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Auditory processing delays may explain autism.

CHICAGO -- Researchers have identified delays in auditory processing in the brains of children with autism spectrum disorders.

Although the response to various sounds is delayed by only a fraction of a second, this delay may underpin the subsequent language and communication impairment seen in children with autism, principal investigator Timothy Roberts, Ph.D., reported at the annual meeting of the Radiological Society of North America.

Dr. Roberts and colleagues at Children's Hospital in Philadelphia used magnetoencephalography imaging to measure the electromagnetic field produced during neuronal activation in 30 children with autism spectrum disorders, with or without concomitant language impairment, and 34 age-matched typically developing controls.

Recordings were made using a 275-channel whole-head unit while the children were watching a silent movie of their choice without performing any tasks.

When introduced to single tones ranging in frequency from 100 Hz to 1,000 Hz, there was a strong evoked response in typically developing children and a consistent and significant delay of about 20 milliseconds in the response of children with autism.


The delay was particularly pronounced at the midrange tones of 300-500 Hz--the frequency range where the bulk of human speech is located, Dr. Roberts said.

"This is a very critical range to be manifesting such a delay in processing sounds," he said. "It's like the signal to have a response simply doesn't get to that part of the brain on time, like when the freeway is clogged up with cars and you can't get to where you're going on time. That delay can have downstream consequences."

When the children were introduced to mismatched tones, there was a significant 35- to 50-millisecond delay in the brains of autistic children to register that one tone was different from another. The delay was most pronounced in the autistic children with language impairment, averaging 40 milliseconds slower than typically developing children. That is about 1/20 of a second, which doesn't sound like much, except that each syllable of speech lasts only about a 1/4 of a second, said Dr. Roberts, vice chair of research in the department of radiology at Children's Hospital in Philadelphia.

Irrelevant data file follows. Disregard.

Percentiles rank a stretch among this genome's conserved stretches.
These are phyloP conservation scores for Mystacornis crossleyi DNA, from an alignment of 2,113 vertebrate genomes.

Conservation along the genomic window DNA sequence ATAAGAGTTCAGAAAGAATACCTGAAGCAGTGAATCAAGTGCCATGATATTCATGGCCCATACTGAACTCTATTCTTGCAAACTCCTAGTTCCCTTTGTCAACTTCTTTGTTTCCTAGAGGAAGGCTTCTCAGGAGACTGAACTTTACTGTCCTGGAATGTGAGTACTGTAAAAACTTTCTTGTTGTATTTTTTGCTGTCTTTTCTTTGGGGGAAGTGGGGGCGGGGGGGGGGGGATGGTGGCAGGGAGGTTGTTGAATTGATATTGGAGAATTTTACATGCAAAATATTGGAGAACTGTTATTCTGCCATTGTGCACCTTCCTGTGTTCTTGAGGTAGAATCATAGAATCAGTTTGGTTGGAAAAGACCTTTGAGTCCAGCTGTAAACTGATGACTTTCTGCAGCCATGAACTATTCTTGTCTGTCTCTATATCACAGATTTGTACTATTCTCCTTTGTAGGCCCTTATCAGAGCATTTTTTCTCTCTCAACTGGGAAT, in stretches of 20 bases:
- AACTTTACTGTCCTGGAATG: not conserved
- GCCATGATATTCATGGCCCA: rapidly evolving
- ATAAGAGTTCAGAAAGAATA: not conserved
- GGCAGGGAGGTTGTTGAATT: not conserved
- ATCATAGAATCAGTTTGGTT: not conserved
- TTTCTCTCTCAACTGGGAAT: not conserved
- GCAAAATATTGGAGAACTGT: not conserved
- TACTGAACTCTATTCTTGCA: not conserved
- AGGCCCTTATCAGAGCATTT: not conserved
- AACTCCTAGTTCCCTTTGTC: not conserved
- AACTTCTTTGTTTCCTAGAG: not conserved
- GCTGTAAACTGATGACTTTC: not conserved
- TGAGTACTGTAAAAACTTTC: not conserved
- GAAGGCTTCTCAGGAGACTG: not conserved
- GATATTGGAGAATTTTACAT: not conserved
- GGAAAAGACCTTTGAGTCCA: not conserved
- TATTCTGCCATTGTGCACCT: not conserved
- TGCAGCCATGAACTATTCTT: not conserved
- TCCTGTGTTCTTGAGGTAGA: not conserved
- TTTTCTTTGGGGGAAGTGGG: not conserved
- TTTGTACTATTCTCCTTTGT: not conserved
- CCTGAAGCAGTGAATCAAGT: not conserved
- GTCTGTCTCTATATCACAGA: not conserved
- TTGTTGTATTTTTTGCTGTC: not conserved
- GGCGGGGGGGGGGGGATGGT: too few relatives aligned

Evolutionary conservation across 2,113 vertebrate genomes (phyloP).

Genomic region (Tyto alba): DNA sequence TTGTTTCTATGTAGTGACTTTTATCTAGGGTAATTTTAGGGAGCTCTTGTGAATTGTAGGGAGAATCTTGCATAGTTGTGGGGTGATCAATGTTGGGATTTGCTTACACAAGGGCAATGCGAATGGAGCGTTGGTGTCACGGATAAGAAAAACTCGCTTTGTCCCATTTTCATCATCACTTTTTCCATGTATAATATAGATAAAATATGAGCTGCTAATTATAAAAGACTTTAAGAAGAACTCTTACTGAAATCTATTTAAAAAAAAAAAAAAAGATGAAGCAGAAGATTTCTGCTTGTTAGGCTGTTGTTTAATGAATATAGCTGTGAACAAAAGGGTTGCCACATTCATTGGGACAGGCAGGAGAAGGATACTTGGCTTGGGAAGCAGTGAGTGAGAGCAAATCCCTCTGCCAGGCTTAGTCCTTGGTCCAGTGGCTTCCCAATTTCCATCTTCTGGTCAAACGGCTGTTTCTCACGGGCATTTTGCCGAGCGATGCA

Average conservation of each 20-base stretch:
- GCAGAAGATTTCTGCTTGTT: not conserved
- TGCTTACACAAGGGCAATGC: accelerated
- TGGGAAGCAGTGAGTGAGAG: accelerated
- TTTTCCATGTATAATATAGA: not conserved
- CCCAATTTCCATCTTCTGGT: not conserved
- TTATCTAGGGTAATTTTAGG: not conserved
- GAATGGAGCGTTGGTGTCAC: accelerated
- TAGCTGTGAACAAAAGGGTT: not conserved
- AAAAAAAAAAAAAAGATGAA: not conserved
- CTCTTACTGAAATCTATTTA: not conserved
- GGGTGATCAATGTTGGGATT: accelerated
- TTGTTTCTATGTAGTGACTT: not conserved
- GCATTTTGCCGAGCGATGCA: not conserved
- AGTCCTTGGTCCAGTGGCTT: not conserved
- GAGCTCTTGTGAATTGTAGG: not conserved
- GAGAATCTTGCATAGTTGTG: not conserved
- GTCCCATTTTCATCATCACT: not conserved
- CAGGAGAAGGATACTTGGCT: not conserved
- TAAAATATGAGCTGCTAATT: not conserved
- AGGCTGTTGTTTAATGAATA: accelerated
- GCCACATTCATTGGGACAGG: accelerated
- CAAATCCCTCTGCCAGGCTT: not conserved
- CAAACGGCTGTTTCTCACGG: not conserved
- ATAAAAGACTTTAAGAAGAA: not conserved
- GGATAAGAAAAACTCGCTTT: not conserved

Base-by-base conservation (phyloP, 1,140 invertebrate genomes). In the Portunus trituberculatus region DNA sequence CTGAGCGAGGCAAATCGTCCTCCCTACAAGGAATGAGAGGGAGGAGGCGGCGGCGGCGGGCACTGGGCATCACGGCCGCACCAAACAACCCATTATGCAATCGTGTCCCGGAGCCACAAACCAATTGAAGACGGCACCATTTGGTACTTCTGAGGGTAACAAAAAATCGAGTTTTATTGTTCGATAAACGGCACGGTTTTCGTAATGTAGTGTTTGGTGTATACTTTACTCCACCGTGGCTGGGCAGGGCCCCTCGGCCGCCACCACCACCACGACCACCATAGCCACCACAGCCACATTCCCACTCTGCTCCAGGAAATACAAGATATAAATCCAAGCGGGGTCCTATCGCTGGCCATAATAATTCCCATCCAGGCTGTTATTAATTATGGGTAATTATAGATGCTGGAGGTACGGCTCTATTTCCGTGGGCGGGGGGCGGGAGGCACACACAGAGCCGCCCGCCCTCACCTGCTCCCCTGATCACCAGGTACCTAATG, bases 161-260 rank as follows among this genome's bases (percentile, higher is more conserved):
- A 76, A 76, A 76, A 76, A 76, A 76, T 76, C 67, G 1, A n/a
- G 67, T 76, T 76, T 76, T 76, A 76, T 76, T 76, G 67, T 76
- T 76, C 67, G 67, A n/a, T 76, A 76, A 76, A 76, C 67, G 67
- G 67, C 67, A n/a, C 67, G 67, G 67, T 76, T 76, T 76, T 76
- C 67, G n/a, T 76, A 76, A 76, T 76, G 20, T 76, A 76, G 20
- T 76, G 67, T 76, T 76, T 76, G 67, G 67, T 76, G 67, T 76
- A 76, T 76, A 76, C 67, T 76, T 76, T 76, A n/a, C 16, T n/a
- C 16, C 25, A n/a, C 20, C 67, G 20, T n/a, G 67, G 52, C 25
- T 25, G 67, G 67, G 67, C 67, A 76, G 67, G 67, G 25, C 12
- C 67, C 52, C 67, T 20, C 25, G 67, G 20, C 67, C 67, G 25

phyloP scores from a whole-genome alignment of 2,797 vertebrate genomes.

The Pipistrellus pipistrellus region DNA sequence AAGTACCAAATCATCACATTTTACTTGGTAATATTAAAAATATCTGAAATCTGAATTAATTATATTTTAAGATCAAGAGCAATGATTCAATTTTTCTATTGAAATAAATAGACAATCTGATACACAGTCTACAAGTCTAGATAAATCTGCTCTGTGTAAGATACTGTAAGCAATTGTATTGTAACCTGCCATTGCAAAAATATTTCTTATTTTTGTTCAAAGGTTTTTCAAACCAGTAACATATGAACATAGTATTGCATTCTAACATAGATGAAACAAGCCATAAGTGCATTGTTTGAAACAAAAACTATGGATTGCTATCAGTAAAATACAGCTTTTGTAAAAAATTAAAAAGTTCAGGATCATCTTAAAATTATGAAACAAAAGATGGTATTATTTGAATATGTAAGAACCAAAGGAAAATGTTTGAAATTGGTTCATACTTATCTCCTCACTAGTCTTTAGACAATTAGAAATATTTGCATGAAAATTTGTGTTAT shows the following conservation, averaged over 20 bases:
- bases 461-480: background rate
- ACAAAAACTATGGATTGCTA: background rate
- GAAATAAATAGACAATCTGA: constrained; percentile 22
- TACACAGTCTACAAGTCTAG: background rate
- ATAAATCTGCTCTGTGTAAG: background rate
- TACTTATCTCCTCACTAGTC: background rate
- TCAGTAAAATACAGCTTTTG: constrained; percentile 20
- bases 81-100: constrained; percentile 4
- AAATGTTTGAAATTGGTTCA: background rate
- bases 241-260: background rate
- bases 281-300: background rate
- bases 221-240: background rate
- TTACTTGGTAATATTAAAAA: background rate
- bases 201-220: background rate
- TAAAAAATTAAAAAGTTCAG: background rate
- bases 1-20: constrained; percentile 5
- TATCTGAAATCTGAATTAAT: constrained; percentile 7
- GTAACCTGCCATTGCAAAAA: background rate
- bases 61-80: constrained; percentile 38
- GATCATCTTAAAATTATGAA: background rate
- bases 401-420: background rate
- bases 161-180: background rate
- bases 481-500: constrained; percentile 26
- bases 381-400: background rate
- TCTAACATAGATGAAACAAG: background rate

"To have a 50-millisecond delay in registering that a syllable has changed could be catastrophic," he said. For example, with the word "elephant," he said, "you're still dealing with the 'el' when everyone else has moved on to the 'phant." You can never catch up, and this could be catastrophic."

As for how the findings might be used in clinical practice, Dr. Roberts said that they are hoping to use brain activity patterns to establish a "suite of biomarkers" for autism that could be used to improve classification of the disorder and guide treatment.

"It may be that we start addressing the heterogeneity of the autistic population by subtyping," he said. "Based on that subtyping, one might triage these patients into different behavioral interventions. It's speculative, but it suggests that if you have an auditory processing deficit that part of your therapy ought to be working on improving auditory processing, whereas if you don't, then maybe your intervention should target something else."

In a step toward that goal, the investigators used receiver operating characteristic curves to determine if latency responses to various sounds could distinguish study participants with autism from those without the disorder.

What they found was a significant correlation between autism and the response to a single beep tone in the 500-Hz range, resulting in a sensitivity of 82% and specificity of 70%. The correlation was also significant when mismatched tones were used as stimuli, producing a sensitivity of 88% and specificity of 74%, Dr. Roberts reported.

Getting children to sit still for any kind of testing can be challenging, with recordings possible in 51 (80%) of the cohort. Their mean age was 10 years, and roughly 95% were male.

Magnetoencephalography (MEG) has typically been used for epilepsy evaluations, but is emerging as a neurologic/radiologic tool. It lends itself to disorders of connectivity such as autism or Parkinson's disease because of its ability to evaluate the timing of brain activity and the propagation of activity from one area of the brain to another, Dr. Roberts said.

"MEG gives us a reasonable idea of the spatial location of the activity, but gives us a wonderful view of the timing of it," he said.

Researchers have made a recording in an 18-month-old, and are recruiting 100 families to study the use of MEG in neonates and young children. The hope is for early intervention during the crucial stage of language development, possibly by slowing down speech to the affected child.

The study was sponsored by the National Institutes of Health and the Nancy Lurie Marks Family Foundation. The investigators reported no conflicts of interest.

To watch an interview with Dr. Roberts, go to: http:// / family practicenews.


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Title Annotation:Mental Health
Author:Wendling, Patrice
Publication:Family Practice News
Geographic Code:1USA
Date:Dec 15, 2008
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